Wednesday, August 21, 2013

Race Recap: 2013 Park 2 Park 5-miler

My oh my, it's the Fourth of July!
This may be my worst race photo yet, but there you have it:  This is about 1/4-mile from the end of a 5-mile race on 7/4/13.  Once again I am posting a race recap long after the race actually was run, but I have written bits and pieces of this post in fits and starts over the past 6 weeks or so, and I decided it was still worth posting.
 Park to Park is always a very challenging race.  There aren't a lot of hills, but the course is a very steady, slow incline from start to finish, and there is not a lot of shade to be found along the course, so when I think of a hot, sticky mess of a race, this is the one that comes to mind.

The gods graced us with a bit less humidity this year, and that was a blessing.  It was still quite warm and getting warmer as the morning went on, thought, which explains in part the meek, slightly desperate look on my face in the above photo!

My race strategy was pretty simple: run one mile at a time, and take a 30-60 second walk break at each mile marker. With the heat, they plan out a water stop at each mile, so in general, this meant Walk the Water Stops.

I've run this race four times before and I was determined to finish in under an hour this time around.  I've been training hard - working with my physical therapist to resolve some hip and back pain issues has caused some slowing in my pace - but I've been working to get my speed back up with this race in mind. 

I got all my stretching in before the race started, even a pre-race warmup of about a 1/2-mile, followed by, yes, more stretching. 

The first two miles were right on pace at 11:30 and 11:45. I was chasing my friend Donna throughout, which was fun. Once I caught up to her, we ran together for a while during mile 3. I struggled there and had a couple of "unplanned" walk breaks - perhaps 30 seconds each, but we pushed each other to keep on. 

here I am, following Donna early on.


Eventually we parted ways, though I can't remember if she went ahead of me or the other way around... In any case I was on my own for most of mile 4, and that was a tough time.  My mental strength was leaving me.  I kept trying to calculate in my head whether or not I was going to meet my goal of finishing under 60 minutes, and the math was NOT working.  About a 1/2-mile from the finish line, I realized there was just NO WAY I could do it.  I had 8 minutes to go and too much distance to the end, it wasn't going to happen.  I felt so defeated, I nearly decided to stop running entirely and walk the rest of the way.  It's SO HOT, and dammit you slowed down too much in the past two miles, you'll never make it now.  I felt utterly defeated and ready to quit.  I wanted to cry, I was that disappointed.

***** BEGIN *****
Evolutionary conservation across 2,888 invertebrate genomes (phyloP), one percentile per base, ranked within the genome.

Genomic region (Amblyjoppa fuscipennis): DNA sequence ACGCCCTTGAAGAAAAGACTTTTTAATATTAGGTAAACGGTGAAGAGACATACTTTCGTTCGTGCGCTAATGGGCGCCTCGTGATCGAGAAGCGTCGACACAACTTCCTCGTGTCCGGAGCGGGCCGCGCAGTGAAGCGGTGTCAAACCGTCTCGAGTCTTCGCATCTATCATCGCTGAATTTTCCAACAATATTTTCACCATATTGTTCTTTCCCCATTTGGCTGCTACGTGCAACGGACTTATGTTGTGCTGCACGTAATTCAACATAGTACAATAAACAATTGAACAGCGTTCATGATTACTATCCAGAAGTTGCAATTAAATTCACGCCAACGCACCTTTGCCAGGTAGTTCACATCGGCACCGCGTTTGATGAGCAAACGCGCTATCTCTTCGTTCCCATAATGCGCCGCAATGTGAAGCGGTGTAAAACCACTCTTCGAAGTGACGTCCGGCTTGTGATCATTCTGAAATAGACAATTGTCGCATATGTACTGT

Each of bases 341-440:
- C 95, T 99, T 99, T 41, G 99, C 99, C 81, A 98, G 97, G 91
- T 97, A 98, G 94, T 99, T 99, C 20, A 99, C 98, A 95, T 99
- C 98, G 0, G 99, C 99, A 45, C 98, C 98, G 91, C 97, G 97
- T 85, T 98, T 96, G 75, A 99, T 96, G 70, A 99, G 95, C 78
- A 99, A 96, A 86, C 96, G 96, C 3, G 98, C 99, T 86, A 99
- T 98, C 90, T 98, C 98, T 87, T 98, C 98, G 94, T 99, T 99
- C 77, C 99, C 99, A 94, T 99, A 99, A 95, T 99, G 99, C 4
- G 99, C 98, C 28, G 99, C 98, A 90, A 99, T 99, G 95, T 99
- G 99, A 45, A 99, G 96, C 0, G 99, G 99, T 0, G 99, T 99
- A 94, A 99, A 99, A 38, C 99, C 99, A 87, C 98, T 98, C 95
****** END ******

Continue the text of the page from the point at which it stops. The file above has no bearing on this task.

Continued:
Awesome photo of my friend Donna!
Still feeling good around mile 2

Slow, and slower for miles 3 and 4...

But I did NOT quit.  I reminded myself how HARD I had worked.  How much improved my time is in comparison to all the other Park 2 Park races I've run.  I re-ran the numbers and reminded myself that even if I don't meet my 60-minute goal, this was STILL going to be a PR for me, just not the PR I wanted. How can you be upset with a new PR, for crying out loud!?!  SHUT UP AND RUN!  There's less than a half-mile to go and YOU CAN FINISH STRONG!  How DARE you question your ability and feel defeated - you're in the middle of a race!  Now get off your pity-party and GET it DONE.
End of pity party.  I kept running, and I knew I had made the right decision.
 That's when I came across the photographer that took the first photo above.  I was too frustrated and distracted about my time to try and "pose" - I was just focused on keeping my legs moving and NOT GIVING UP.   
Then I neared the finish line (you run into a local baseball ballpark and the finish line is on the pitcher's mound) and just before I turned into the ballpark...
My Garmin chimed!  Indicating Mile 5 was complete.  I wasn't at the finish line yet, but my 5 miles were done. 
And the time was 59:36.
I FELT like this woman actually LOOKED:

Why can't we all look like this mid-race?

I had done it after all!  It turns out, even if you're an accountant, you should NEVER do math in your head during a race!!  My stupid brain was trying to convince me it couldn't be done - MATHEMATICAL IMPOSSIBILITY it told me!
SIDENOTE:  As soon as I crossed the finish line, I immediately felt like I might vomit.  That was a first for me.  I took full advantage of the water and Gatorade at each water stop, but I may have been dehydrated, despite my best efforts to avoid it.  I didn't end up losing whatever may have been left of my breakfast, but it was several minutes of pacing and wandering off on the field wondering if I was going to throw up or not... before I was able to join my husband on the sidelines who was there to cheer me across the finish.
The race is not chip-timed, only gun-start and chip-finish.  My official race time was 1:00:57.3 for a pace of 12:11 but my Garmin showed 1:00:16 for a pace of exactly 12:00.  Full Garmin stats here.
I'm so proud of that awful picture. I look at it and I can FEEL how awful I felt in that moment, how CRUSHED, and then I remember that I overcame such a huge mental obstacle that day, and went on to meet my goal after all.  Don't give up.  Not even when everything you think you know tells you it's impossible.  It's not true.  Even your own mind can betray you under the right stresses and circumstances.  Don't believe it when your silly, weak little brain sometimes whispers: It can't be done.  Wait it out, drown it out, and never give up.
Lesson for the day (which I re-learn nearly every race):
Don't trust your brain.
Do the work, trust your training.